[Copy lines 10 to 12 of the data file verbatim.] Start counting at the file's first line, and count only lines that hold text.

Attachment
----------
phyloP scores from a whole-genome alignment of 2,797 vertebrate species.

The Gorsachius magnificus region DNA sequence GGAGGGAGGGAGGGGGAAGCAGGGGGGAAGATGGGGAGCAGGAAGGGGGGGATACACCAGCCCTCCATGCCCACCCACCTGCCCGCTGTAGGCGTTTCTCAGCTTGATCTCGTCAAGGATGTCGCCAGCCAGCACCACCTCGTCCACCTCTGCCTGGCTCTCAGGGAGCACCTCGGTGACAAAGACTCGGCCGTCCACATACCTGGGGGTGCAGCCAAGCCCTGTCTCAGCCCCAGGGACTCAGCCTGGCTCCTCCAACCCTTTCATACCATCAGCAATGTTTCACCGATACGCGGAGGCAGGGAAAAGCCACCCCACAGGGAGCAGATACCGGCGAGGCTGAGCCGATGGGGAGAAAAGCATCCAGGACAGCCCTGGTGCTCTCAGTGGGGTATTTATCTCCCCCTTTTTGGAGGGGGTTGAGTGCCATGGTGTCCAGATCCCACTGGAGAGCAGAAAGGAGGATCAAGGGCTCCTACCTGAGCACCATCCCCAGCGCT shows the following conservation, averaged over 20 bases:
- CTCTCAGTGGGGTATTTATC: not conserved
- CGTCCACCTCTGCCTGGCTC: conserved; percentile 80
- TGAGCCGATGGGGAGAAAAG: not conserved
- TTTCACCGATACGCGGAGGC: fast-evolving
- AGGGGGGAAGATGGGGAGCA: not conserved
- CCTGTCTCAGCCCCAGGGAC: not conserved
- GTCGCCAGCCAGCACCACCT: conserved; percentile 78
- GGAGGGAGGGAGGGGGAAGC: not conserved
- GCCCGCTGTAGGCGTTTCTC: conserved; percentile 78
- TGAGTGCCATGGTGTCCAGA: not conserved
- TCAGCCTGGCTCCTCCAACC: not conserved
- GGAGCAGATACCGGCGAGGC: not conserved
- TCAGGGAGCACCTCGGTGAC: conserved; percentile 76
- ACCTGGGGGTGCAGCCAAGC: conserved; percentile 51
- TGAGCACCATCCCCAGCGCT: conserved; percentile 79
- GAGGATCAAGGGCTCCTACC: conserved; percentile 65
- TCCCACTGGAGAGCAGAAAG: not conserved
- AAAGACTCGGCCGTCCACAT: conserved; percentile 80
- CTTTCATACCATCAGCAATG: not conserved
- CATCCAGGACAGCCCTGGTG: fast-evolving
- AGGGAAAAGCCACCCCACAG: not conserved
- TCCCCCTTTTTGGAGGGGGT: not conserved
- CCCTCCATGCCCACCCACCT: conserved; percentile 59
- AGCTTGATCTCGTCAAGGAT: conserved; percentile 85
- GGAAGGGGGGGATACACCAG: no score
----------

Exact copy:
- GGAGGGAGGGAGGGGGAAGC: not conserved
- GCCCGCTGTAGGCGTTTCTC: conserved; percentile 78
- TGAGTGCCATGGTGTCCAGA: not conserved